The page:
Upon his arrival at Everton, Niasse started only twice between February and August in 2016. Following that, the Senegalese failed to impress his new boss, Koeman and was not considered good enough even for the squad.
In January 2016, he went to Hull City on-loan where he failed to adequately prove himself. Until Koeman was sacked, Niasse started only three games and scored thrice in the PL. The 27- year old now has 710 minutes in thirteen matches post-Koeman scoring 4 goals and providing three assists.
The arrival of Theo Walcott does complicate his position but considering his form, he is one of the few players who Everton cannot afford to fade away.
A hefty €27 million player. After an exceptional season at Ajax last year, he was expected to reinforce Everton’s PL top four dreams. Contrary to all that, he has played only 13 matches across all competitions and is still yet to trouble the score sheet.
One of the pimary reasons for the head coach being sacked. Koeman paid a whopping €49.4 million for the Iceland international, and he would have been better off setting it on fire.
Signing three number 10s (Sigurdsson, Klaassen, Rooney) is never a good idea. Scoring six times in thirty appearances is no big achievement for Sigurdsson, especially considering how lethal he was at Swansea.
We know that Everton has never been a team with much spending prowess before Moshiri. To achieve inpossible dreams, they have broken their banks to the fullest of their capability. Koeman made some glaring mistakes and his understanding of strategies and tacticshave been downright perplexing at times.
The big question that arose in early-December last year was the nonchalant appointment of Sam Allardyce. "Big" Sam has done no good in England apart from avoiding Sunderland's relegation and winning the one-off match between England and Slovakia in the World Cup Qualifiers (where Adam Lallana scored the winner) in 2016. But somehow, it has worked out for Everton.
With Everton in the relegation zone, eliminated out of EFL Cup early in the season and knocked out of the Europa League following a one-two loss at home against Lyon three days prior to Koeman’s departure, Sam had very little options to let Everton fetch a silverware to end their long drought.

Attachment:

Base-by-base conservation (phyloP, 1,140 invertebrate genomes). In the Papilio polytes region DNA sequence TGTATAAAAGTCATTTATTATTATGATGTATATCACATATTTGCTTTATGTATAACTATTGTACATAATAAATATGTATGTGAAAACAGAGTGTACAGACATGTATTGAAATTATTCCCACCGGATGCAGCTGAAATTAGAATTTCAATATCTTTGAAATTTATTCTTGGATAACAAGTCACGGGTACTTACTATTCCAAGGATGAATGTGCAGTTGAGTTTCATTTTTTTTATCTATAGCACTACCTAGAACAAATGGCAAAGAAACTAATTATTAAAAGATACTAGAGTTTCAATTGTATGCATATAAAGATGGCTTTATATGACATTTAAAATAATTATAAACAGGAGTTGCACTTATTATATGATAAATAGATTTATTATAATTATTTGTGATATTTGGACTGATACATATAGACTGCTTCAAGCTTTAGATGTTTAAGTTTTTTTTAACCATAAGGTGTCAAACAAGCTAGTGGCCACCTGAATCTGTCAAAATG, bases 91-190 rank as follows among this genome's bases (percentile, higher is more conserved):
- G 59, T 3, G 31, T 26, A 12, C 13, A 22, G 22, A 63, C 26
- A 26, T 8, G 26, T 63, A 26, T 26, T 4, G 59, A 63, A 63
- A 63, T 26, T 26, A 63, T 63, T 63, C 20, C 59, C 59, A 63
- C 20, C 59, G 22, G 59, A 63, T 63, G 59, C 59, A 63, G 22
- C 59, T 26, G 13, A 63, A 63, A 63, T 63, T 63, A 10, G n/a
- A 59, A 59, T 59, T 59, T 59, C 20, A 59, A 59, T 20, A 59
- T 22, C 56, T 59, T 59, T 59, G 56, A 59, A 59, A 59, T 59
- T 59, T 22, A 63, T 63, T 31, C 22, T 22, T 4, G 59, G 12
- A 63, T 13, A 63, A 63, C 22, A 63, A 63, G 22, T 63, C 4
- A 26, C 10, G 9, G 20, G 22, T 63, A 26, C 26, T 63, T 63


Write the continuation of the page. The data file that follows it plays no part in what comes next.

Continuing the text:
Only the FA cup remained, but he couldn't capitalize on his chances, losing to Liverpool in the 3rd round. Since his arrival, the Toffees have won five games and drawn four including ties against Liverpool FC and Chelsea in the Premier League jumping to 9th position in the table.
With Yannick Bolasie and Seamus Coleman returning from injury and acquiring reinforcements in Cenk Tosun and Theo Walcott, Sam is aiming to finish within the Top 7 in the table.
Everton can now look forward to qualifying for the UEFA Europa League 2018/19. Being set to move to Bramley-Moore Dock Stadium in future, they would wish for fresh fortunes as well.
We all know Sam Allardyce is not the permanent head coach. For a better 2018/19, Everton would do well to let go Morgan Schneiderlin whose form has ranged from bad to worse and isn't a fans favourite.
A few of Koeman's acquirements need time to settle in too. They have various options for the position of the head coach available for them including the greats- Carlo Ancelotti, Laurent Blanc, Louis Van Gaal, Luis Enrique (provided they are interested in the job) and if not, they can turn to a new generation of managers and hope to strike gold.
What's the worst that could happen?